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American Holiday Story

Provincetown and the Sparkle Season

by Steve Desroches

As 2021 approaches its end it seems safe to say it was a doozy of year in Provincetown. When summer began with Michael Packard getting gulped and then spat out by a whale it should have been taken as an omen that strange days were ahead. Then came the July outbreak of Covid, aggressive coyotes on the beaches, dorsal fins in the water, belonging to either mola molas or great white sharks, startling swimmers, a plane crash, and a swarm of mosquitos so ferocious we all wondered if they had escaped from a lab. It felt like it was one thing after another, and even in a town that’s used to the unexpected and bizarre happenings, 2021 had everyone asking “What’s next?!” It seemed entirely possible that the no talent losers who took “the muse” in American Horror Story: Double Feature might actually start roaming the streets in their Klaus Nomi jackets looking for fresh blood.

Throughout all the challenges of this past year, and 2020, the strength of the Provincetown community became clear. Even when it seemed like an unending torrent of bad news, the takeaway was that people came together to help each other. That grit and commitment is the mortar that holds the foundation of Provincetown together. So as we enter this season of gratitude, celebration, and rest, it is beyond comforting in this crazy, crazy world to be able to live in or visit a place like Provincetown.

Kicking off this special time of year is the Pilgrim Monument and Provincetown Museum, which will, as is tradition, illuminate the Monument for the holiday season. Once again, rather than on the night before Thanksgiving, the lighting will take place at 6 p.m. on November 11, the date the Mayflower arrived in what is now Provincetown Harbor in 1620. While again crowds will not be allowed to assemble on High Pole Hill, it is hoped that the town will “get loud for the lights” and honk horns and bang pots and pans once the Monument is lit, in particular to celebrate tolerance, acceptance, justice, and equality.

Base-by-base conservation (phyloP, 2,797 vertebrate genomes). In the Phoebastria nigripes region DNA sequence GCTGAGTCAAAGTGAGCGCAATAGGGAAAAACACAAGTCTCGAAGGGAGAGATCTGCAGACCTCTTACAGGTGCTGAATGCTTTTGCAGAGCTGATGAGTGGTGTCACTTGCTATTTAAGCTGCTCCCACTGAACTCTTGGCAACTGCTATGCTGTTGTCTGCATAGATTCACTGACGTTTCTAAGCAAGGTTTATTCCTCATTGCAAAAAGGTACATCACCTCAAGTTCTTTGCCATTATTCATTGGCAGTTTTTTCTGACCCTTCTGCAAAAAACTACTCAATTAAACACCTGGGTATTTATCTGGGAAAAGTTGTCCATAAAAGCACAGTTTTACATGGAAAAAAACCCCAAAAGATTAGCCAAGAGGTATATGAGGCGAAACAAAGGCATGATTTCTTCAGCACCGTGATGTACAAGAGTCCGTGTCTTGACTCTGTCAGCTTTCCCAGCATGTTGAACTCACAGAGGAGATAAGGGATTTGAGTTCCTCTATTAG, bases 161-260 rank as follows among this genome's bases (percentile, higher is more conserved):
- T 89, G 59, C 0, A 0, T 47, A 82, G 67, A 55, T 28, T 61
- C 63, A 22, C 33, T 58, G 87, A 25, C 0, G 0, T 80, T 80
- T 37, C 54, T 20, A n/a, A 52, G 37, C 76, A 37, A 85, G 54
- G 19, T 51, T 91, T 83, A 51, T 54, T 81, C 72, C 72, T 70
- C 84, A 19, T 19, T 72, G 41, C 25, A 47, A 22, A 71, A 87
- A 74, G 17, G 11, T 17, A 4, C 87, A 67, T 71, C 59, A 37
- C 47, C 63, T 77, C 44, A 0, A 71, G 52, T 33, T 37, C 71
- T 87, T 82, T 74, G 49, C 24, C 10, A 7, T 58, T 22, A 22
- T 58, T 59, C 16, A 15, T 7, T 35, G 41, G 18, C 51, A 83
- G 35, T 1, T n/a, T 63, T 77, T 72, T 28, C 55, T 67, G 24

The Canteen Holiday Market. Photo courtesy of the Provincetown Business Guild

November 11 is also Veterans Day, a holiday to honor those that served in the United States Armed Forces. As part of that commemoration the Payomet Performing Arts Center in North Truro, along with the Cape Cod National Seashore, is hosting Remembrances of the North Truro Air Force Radar Station on November 12. Curated by Dan Lombardo, this series includes films, author talks, and an original play, among other community events. It is inspired by the Cold War site on which Payomet resides. There will be a showing of Rebecca M. Alvin’s documentary film, Out of Service: A Cold War Memory followed by featured speakers: Audrey Sherwin Parent, daughter of NTAFS Commander John Sherwin; Laura Canterbury Parker, daughter of NTAFS airman John Franklin Canterbury, who will be donating an album of photos taken during the decommissioning ceremonies as well as a playbill for it; Denise Ilkovich, daughter of John Doepper, who worked on Texas Towner #2 in Georges Bank and was out there when Texas Tower #4 off Long Beach, New Jersey collapsed, resulting in the deaths of 28 people in 1961.